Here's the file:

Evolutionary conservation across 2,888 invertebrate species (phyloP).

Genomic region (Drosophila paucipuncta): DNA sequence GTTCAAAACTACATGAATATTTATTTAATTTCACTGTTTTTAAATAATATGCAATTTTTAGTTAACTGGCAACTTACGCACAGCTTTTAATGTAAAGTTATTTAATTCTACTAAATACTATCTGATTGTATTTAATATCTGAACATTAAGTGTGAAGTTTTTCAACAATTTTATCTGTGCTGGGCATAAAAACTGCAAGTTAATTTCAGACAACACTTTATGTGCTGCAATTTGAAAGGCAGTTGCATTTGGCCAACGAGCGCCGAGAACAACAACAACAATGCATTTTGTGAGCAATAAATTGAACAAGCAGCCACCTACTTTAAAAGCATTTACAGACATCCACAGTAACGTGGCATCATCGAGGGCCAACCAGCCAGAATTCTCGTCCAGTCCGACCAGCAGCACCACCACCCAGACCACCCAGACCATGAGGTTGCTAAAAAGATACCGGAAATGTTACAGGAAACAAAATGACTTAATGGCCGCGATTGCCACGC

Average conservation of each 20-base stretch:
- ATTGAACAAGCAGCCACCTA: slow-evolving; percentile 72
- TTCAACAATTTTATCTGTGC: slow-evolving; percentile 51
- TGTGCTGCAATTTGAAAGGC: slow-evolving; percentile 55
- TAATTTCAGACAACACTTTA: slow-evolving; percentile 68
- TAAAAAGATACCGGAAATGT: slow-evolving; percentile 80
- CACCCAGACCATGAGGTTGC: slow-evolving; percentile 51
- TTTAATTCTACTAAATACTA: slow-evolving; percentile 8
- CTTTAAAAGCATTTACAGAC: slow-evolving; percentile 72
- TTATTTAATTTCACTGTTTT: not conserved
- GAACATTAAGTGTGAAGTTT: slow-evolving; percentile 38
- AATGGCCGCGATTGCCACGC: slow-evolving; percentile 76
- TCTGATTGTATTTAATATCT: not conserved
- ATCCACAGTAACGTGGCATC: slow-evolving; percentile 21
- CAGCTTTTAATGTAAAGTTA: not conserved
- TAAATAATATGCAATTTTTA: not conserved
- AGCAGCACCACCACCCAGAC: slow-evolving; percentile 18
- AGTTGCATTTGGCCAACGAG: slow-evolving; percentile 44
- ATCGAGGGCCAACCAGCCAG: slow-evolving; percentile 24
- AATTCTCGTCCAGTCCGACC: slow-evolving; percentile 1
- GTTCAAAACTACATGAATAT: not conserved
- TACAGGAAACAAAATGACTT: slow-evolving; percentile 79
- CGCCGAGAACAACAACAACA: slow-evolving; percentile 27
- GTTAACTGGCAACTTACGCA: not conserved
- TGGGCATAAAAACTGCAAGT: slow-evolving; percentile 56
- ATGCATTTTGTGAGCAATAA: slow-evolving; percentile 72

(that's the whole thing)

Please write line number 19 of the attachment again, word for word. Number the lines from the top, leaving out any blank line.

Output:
- AGCAGCACCACCACCCAGAC: slow-evolving; percentile 18